Flower Photography At Tezpur, Assam at 14 Dec 2016
A flower, sometimes known as a bloom or blossom, is the reproductive structure found in plants that are floral (plants of the division Magnoliophyta, also called angiosperms). The biological function of a flower is to effect reproduction, usually by providing a mechanism for the union of sperm with eggs. Flowers may facilitate outcrossing (fusion of sperm and eggs from different individuals in a population) or allow selfing (fusion of sperm and egg from the same flower). Some flowers produce diaspores without fertilization (parthenocarpy). Flowers contain sporangia and are the site where gametophytes develop. Many flowers have evolved to be attractive to animals, so as to cause them to be vectors for the transfer of pollen. After fertilization, the ovary of the flower develops into fruit containing seeds.
In addition to facilitating the reproduction of flowering plants, flowers have long been admired and used by humans to beautify their environment, and also as objects of romance, ritual, religion, medicine and as a source of food.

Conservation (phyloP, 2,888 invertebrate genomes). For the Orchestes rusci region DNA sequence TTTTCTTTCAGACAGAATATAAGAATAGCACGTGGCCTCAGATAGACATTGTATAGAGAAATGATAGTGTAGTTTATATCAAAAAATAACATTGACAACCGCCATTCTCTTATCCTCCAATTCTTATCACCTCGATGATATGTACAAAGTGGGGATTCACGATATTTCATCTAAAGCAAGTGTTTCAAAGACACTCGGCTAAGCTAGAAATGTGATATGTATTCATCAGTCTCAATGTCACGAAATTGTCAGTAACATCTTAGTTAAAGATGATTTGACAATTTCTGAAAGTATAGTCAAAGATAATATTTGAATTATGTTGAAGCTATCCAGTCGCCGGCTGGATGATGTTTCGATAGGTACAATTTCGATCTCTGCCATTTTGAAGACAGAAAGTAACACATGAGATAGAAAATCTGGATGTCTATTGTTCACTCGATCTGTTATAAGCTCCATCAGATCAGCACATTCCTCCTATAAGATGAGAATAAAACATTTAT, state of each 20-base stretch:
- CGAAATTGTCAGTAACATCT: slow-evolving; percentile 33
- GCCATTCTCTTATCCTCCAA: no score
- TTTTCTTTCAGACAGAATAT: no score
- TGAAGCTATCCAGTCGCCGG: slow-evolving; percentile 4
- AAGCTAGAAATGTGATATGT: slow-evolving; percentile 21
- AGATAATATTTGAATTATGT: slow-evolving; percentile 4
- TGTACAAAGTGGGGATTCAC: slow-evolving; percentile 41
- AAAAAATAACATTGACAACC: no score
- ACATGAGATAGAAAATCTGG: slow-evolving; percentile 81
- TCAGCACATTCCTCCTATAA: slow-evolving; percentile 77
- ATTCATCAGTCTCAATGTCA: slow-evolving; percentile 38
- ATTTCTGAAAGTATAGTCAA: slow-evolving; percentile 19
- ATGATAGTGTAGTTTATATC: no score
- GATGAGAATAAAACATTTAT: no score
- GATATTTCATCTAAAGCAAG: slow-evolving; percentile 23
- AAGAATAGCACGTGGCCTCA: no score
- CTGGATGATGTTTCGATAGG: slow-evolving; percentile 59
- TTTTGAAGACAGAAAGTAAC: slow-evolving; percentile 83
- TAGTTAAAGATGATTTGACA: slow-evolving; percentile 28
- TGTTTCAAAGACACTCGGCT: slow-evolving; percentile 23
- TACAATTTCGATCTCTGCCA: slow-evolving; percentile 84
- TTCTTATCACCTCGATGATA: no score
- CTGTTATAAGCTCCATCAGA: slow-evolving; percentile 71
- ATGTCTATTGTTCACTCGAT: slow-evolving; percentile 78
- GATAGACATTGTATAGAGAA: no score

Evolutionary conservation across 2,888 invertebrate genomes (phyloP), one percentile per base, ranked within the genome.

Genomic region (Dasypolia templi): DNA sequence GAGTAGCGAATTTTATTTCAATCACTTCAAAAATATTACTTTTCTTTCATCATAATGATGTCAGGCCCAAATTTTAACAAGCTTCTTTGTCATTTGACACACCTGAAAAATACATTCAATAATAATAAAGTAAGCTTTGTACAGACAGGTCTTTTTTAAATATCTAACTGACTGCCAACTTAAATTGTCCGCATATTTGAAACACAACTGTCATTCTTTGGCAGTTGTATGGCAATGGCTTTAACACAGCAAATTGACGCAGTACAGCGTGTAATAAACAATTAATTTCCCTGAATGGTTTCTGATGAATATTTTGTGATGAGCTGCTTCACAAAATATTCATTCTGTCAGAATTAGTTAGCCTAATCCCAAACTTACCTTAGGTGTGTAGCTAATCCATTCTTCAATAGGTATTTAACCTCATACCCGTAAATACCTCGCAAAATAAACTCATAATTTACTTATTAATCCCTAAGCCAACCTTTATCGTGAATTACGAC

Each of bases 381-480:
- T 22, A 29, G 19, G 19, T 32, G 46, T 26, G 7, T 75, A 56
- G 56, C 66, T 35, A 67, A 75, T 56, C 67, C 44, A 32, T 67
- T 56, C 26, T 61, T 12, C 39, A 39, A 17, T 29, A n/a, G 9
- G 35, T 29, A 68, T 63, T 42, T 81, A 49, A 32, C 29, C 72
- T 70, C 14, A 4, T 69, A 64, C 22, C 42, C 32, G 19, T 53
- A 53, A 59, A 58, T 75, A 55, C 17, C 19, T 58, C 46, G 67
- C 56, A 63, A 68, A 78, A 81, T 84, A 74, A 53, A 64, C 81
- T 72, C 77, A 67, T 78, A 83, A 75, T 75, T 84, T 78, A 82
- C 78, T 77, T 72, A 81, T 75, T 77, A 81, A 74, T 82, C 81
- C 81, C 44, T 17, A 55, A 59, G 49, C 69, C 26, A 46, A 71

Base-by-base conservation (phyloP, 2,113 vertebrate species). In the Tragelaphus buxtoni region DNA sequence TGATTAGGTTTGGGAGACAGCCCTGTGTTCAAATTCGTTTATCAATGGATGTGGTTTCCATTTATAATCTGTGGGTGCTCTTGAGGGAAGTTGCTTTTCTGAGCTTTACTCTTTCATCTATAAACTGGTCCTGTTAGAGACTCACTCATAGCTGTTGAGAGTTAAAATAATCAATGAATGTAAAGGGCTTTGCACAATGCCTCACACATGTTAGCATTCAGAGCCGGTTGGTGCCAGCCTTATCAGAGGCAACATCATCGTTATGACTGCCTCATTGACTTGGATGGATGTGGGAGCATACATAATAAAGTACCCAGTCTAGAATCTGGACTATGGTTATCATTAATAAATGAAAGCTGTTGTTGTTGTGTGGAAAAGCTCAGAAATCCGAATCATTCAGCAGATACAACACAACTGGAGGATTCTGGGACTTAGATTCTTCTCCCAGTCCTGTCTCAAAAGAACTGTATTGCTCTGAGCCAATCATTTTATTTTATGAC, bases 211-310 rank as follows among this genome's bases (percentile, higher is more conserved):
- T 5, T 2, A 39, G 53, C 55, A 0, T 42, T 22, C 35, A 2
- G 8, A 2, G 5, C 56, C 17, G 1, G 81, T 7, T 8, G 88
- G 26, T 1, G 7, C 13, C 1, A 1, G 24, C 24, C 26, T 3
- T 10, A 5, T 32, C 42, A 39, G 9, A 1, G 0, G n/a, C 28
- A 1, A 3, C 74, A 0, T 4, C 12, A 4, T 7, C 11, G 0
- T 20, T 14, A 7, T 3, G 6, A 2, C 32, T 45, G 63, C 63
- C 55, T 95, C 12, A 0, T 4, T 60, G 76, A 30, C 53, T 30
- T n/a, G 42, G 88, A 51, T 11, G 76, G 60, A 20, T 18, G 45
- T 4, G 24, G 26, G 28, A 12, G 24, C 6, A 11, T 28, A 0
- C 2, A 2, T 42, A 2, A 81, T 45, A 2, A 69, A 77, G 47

Many flowering plants reflect as much light as possible within the range of visible wavelengths of the pollinator the plant intends to attract. Flowers that reflect the full range of visible light are generally perceived as white by a human observer. An important feature of white flowers is that they reflect equally across the visible spectrum. While many flowering plants use white to attract pollinators, the use of color is also widespread (even within the same species). Color allows a flowering plant to be more specific about the pollinator it seeks to attract. The color model used by human color reproduction technology (CMYK) relies on the modulation of pigments that divide the spectrum into broad areas of absorption. Flowering plants by contrast are able to shift the transition point wavelength between absorption and reflection. If it is assumed that the visual systems of most pollinators view the visible spectrum as circular then it may be said that flowering plants produce color by absorbing the light in one region of the spectrum and reflecting the light in the other region. With CMYK, color is produced as a function of the amplitude of the broad regions of absorption. Flowering plants by contrast produce color by modifying the frequency (or rather wavelength) of the light reflected. Most flowers absorb light in the blue to yellow region of the spectrum and reflect light from the green to red region of the spectrum. For many species of flowering plant, it is the transition point that characterizes the color that they produce. Color may be modulated by shifting the transition point between absorption and reflection and in this way a flowering plant may specify which pollinator it seeks to attract.